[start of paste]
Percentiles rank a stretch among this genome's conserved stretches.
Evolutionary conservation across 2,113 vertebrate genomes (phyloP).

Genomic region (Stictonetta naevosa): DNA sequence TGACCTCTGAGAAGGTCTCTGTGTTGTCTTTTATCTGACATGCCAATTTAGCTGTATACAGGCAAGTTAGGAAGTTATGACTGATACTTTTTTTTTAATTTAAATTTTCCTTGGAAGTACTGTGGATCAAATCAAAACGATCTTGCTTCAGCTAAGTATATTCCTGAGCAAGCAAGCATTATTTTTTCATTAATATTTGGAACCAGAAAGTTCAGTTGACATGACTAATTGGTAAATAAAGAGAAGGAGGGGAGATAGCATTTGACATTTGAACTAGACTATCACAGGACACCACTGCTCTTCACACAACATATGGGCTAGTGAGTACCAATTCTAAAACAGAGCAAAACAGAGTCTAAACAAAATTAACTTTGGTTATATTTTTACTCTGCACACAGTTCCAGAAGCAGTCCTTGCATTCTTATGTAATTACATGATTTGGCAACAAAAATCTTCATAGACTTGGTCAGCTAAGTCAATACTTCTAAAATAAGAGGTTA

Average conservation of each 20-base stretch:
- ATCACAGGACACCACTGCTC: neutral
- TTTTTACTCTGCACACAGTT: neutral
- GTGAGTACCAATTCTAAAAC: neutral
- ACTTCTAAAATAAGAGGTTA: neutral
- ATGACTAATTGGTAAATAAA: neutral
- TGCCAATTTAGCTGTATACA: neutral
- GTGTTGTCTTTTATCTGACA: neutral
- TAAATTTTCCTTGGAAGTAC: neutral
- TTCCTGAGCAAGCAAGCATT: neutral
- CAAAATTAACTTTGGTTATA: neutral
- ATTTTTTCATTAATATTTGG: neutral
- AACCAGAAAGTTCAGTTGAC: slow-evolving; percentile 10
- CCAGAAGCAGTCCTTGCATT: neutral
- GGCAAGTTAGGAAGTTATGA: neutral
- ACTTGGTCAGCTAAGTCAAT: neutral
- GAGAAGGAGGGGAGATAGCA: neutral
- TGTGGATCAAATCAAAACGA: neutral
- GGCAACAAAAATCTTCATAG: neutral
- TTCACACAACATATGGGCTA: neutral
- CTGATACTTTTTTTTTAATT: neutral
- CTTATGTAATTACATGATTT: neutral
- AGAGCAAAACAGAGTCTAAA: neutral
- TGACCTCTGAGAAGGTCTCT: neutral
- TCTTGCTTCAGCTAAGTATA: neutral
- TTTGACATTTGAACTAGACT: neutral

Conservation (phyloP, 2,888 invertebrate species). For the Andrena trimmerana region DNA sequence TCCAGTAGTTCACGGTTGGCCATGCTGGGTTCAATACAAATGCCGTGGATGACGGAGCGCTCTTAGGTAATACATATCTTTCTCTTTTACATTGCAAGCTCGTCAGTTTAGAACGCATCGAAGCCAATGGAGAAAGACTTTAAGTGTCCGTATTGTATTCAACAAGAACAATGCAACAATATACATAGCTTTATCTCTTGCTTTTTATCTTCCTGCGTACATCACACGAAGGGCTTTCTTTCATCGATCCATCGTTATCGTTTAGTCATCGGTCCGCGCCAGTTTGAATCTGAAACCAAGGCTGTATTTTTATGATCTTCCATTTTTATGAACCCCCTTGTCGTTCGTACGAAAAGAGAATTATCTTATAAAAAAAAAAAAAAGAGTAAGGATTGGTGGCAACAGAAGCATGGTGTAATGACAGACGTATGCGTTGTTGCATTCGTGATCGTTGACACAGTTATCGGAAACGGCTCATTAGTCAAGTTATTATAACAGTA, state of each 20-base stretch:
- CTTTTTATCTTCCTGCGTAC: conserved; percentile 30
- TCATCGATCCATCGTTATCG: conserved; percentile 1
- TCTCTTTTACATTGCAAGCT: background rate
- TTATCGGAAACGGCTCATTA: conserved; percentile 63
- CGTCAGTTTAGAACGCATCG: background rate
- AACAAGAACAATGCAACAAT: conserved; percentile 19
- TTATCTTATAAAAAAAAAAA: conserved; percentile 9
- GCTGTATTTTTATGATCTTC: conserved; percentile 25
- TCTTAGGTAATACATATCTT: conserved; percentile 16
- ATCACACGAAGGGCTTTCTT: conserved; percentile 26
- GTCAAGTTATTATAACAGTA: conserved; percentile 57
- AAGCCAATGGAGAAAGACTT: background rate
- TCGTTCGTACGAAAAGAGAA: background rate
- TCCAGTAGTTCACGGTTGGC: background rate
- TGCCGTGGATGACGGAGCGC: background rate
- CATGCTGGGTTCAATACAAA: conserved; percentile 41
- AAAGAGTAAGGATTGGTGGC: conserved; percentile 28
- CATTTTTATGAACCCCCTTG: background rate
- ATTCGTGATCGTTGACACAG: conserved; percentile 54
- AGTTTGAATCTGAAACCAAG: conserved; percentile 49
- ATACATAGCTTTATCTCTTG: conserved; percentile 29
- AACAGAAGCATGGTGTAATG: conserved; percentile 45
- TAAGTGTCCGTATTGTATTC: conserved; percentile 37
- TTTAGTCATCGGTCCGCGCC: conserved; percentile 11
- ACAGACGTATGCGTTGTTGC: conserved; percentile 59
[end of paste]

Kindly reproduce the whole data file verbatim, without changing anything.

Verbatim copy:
Percentiles rank a stretch among this genome's conserved stretches.
Evolutionary conservation across 2,113 vertebrate genomes (phyloP).

Genomic region (Stictonetta naevosa): DNA sequence TGACCTCTGAGAAGGTCTCTGTGTTGTCTTTTATCTGACATGCCAATTTAGCTGTATACAGGCAAGTTAGGAAGTTATGACTGATACTTTTTTTTTAATTTAAATTTTCCTTGGAAGTACTGTGGATCAAATCAAAACGATCTTGCTTCAGCTAAGTATATTCCTGAGCAAGCAAGCATTATTTTTTCATTAATATTTGGAACCAGAAAGTTCAGTTGACATGACTAATTGGTAAATAAAGAGAAGGAGGGGAGATAGCATTTGACATTTGAACTAGACTATCACAGGACACCACTGCTCTTCACACAACATATGGGCTAGTGAGTACCAATTCTAAAACAGAGCAAAACAGAGTCTAAACAAAATTAACTTTGGTTATATTTTTACTCTGCACACAGTTCCAGAAGCAGTCCTTGCATTCTTATGTAATTACATGATTTGGCAACAAAAATCTTCATAGACTTGGTCAGCTAAGTCAATACTTCTAAAATAAGAGGTTA

Average conservation of each 20-base stretch:
- ATCACAGGACACCACTGCTC: neutral
- TTTTTACTCTGCACACAGTT: neutral
- GTGAGTACCAATTCTAAAAC: neutral
- ACTTCTAAAATAAGAGGTTA: neutral
- ATGACTAATTGGTAAATAAA: neutral
- TGCCAATTTAGCTGTATACA: neutral
- GTGTTGTCTTTTATCTGACA: neutral
- TAAATTTTCCTTGGAAGTAC: neutral
- TTCCTGAGCAAGCAAGCATT: neutral
- CAAAATTAACTTTGGTTATA: neutral
- ATTTTTTCATTAATATTTGG: neutral
- AACCAGAAAGTTCAGTTGAC: slow-evolving; percentile 10
- CCAGAAGCAGTCCTTGCATT: neutral
- GGCAAGTTAGGAAGTTATGA: neutral
- ACTTGGTCAGCTAAGTCAAT: neutral
- GAGAAGGAGGGGAGATAGCA: neutral
- TGTGGATCAAATCAAAACGA: neutral
- GGCAACAAAAATCTTCATAG: neutral
- TTCACACAACATATGGGCTA: neutral
- CTGATACTTTTTTTTTAATT: neutral
- CTTATGTAATTACATGATTT: neutral
- AGAGCAAAACAGAGTCTAAA: neutral
- TGACCTCTGAGAAGGTCTCT: neutral
- TCTTGCTTCAGCTAAGTATA: neutral
- TTTGACATTTGAACTAGACT: neutral

Conservation (phyloP, 2,888 invertebrate species). For the Andrena trimmerana region DNA sequence TCCAGTAGTTCACGGTTGGCCATGCTGGGTTCAATACAAATGCCGTGGATGACGGAGCGCTCTTAGGTAATACATATCTTTCTCTTTTACATTGCAAGCTCGTCAGTTTAGAACGCATCGAAGCCAATGGAGAAAGACTTTAAGTGTCCGTATTGTATTCAACAAGAACAATGCAACAATATACATAGCTTTATCTCTTGCTTTTTATCTTCCTGCGTACATCACACGAAGGGCTTTCTTTCATCGATCCATCGTTATCGTTTAGTCATCGGTCCGCGCCAGTTTGAATCTGAAACCAAGGCTGTATTTTTATGATCTTCCATTTTTATGAACCCCCTTGTCGTTCGTACGAAAAGAGAATTATCTTATAAAAAAAAAAAAAAGAGTAAGGATTGGTGGCAACAGAAGCATGGTGTAATGACAGACGTATGCGTTGTTGCATTCGTGATCGTTGACACAGTTATCGGAAACGGCTCATTAGTCAAGTTATTATAACAGTA, state of each 20-base stretch:
- CTTTTTATCTTCCTGCGTAC: conserved; percentile 30
- TCATCGATCCATCGTTATCG: conserved; percentile 1
- TCTCTTTTACATTGCAAGCT: background rate
- TTATCGGAAACGGCTCATTA: conserved; percentile 63
- CGTCAGTTTAGAACGCATCG: background rate
- AACAAGAACAATGCAACAAT: conserved; percentile 19
- TTATCTTATAAAAAAAAAAA: conserved; percentile 9
- GCTGTATTTTTATGATCTTC: conserved; percentile 25
- TCTTAGGTAATACATATCTT: conserved; percentile 16
- ATCACACGAAGGGCTTTCTT: conserved; percentile 26
- GTCAAGTTATTATAACAGTA: conserved; percentile 57
- AAGCCAATGGAGAAAGACTT: background rate
- TCGTTCGTACGAAAAGAGAA: background rate
- TCCAGTAGTTCACGGTTGGC: background rate
- TGCCGTGGATGACGGAGCGC: background rate
- CATGCTGGGTTCAATACAAA: conserved; percentile 41
- AAAGAGTAAGGATTGGTGGC: conserved; percentile 28
- CATTTTTATGAACCCCCTTG: background rate
- ATTCGTGATCGTTGACACAG: conserved; percentile 54
- AGTTTGAATCTGAAACCAAG: conserved; percentile 49
- ATACATAGCTTTATCTCTTG: conserved; percentile 29
- AACAGAAGCATGGTGTAATG: conserved; percentile 45
- TAAGTGTCCGTATTGTATTC: conserved; percentile 37
- TTTAGTCATCGGTCCGCGCC: conserved; percentile 11
- ACAGACGTATGCGTTGTTGC: conserved; percentile 59